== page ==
After the audio records were listened to severally and transcribed verbatim, it was read repeatedly to make sense of the participants’ experiences. The transcripts which were proofread were positioned in categories. The researchers analyzed data using Tesch’s eight steps of data analysis. After the analysis, themes and sub-themes were identified followed by the procedure suggested by Creswell [24]. The first author returned to the caregivers to provide feedback about preliminary findings and establish their reactions.

2.5. Trustworthiness

Trustworthiness was maintained throughout the study by using four concepts from Lincoln and Guba (1985), as cited by [25]; namely, credibility, dependability, confirmability, and transferability. Firstly, to ensure credibility, the researcher created a trusting relationship with participants, whereby participants were free to express themselves in their own vernacular; in addition, the researcher had prolonged engagement with the participants during the interview sessions. To ensure transferability, selected participants were representative of the population and its characteristics. Dependability was achieved using a voice recorder and field notes during the data collection to ensure accuracy; moreover, hard copies of transcripts, observations, and field notes were kept ensuring an audit trail. Lastly, confirmability was ensured by recording the true responses of the participants. This was achieved by triangulation, using a voice recorder, observation, and field notes.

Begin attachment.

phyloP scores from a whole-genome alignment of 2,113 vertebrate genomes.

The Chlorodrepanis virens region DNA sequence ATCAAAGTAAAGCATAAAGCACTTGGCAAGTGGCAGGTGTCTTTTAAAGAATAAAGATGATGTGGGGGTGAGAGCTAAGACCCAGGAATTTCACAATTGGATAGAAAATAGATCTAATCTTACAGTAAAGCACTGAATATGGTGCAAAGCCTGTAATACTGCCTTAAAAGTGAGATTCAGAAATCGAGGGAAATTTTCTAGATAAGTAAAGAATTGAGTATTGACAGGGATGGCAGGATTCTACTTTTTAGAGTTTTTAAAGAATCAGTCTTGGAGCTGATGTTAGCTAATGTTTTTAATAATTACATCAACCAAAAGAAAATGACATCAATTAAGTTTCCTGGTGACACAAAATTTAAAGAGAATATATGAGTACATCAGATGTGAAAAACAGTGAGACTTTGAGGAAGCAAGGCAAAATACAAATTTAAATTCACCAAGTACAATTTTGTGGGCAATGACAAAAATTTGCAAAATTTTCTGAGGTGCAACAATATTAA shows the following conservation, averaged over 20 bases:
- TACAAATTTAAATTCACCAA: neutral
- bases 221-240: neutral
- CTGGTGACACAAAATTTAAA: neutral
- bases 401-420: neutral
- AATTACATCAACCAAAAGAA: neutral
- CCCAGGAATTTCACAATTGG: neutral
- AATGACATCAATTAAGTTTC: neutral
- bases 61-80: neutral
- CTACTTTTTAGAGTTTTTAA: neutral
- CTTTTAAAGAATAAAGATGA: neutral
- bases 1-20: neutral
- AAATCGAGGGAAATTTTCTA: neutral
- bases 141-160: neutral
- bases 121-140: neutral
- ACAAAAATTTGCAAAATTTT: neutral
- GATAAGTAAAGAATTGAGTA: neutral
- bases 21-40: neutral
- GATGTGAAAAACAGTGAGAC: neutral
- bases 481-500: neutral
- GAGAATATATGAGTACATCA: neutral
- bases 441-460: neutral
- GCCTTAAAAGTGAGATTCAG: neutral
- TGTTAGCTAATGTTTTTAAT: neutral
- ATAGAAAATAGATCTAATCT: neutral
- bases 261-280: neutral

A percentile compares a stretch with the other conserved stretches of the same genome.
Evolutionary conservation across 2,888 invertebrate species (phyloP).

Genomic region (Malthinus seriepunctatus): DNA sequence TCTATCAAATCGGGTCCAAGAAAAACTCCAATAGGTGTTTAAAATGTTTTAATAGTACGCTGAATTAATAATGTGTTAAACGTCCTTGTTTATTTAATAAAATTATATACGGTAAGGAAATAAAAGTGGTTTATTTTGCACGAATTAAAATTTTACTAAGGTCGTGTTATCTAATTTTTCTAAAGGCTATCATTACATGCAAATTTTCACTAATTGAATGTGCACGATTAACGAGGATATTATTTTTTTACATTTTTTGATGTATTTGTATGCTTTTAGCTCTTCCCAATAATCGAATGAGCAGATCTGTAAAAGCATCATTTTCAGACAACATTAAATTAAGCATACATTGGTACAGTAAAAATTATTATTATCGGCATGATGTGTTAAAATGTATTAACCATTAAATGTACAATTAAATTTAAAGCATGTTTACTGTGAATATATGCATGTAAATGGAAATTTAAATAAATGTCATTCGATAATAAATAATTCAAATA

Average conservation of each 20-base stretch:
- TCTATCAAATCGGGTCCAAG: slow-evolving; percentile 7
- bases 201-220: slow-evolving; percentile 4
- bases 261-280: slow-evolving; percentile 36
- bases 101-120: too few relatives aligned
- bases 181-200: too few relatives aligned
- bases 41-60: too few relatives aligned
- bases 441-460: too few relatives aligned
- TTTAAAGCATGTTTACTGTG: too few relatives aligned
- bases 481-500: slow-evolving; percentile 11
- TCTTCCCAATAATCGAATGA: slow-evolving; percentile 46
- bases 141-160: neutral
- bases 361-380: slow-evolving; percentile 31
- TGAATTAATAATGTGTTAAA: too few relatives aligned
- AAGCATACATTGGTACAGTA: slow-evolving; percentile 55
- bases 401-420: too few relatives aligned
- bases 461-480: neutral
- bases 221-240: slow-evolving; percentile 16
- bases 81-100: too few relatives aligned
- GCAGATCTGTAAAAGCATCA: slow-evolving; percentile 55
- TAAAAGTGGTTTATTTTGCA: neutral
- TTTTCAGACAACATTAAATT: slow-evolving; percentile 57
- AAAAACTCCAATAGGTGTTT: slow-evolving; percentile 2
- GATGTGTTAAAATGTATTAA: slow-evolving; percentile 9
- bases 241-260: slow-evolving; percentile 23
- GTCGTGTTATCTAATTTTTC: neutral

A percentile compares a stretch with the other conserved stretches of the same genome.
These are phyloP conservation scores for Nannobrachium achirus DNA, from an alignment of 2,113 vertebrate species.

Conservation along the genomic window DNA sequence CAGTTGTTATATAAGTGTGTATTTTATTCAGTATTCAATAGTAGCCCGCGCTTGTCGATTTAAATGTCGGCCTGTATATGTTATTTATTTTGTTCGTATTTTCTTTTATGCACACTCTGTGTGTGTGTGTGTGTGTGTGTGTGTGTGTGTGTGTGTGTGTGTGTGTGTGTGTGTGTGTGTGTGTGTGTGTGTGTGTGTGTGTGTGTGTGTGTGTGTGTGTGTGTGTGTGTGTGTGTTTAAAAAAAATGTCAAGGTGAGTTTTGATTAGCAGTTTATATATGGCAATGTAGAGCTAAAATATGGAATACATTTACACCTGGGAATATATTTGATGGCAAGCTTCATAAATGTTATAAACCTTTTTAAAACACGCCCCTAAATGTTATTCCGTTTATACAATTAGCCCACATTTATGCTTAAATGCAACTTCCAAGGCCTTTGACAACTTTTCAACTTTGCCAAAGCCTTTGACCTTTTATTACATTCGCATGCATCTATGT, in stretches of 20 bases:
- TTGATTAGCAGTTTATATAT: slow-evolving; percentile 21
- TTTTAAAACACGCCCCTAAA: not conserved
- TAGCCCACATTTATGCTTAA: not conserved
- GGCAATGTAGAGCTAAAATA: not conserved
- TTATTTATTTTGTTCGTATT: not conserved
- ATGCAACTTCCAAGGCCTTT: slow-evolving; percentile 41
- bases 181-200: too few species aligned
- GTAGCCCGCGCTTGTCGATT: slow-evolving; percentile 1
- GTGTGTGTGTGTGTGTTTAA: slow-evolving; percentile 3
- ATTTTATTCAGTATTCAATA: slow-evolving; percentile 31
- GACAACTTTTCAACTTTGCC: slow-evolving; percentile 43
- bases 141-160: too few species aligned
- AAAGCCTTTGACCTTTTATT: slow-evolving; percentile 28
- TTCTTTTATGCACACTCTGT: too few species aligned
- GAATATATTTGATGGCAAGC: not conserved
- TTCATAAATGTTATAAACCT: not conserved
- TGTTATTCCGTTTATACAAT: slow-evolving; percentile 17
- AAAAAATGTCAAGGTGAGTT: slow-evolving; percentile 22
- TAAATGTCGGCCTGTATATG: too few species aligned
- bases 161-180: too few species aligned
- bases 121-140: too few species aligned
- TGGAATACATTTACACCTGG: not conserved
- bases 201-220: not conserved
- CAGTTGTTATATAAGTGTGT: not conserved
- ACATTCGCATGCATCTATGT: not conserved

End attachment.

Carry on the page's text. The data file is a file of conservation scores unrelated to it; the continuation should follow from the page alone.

2.6. Ethical Approval

The Research Ethical Committee of the University of Venda approved the study (Ref: SHS/19/PDC/43/0811). The Limpopo Provincial Department of Health and District Municipality’s health department granted permission to conduct the study. Participants were fully informed about all aspects of the study through an information letter given to them before they consented to participate. They were assured that the information shared would not be linked to any of them as pseudonyms would be used. They were informed that they could terminate their participation at any interview stage if they became uncomfortable.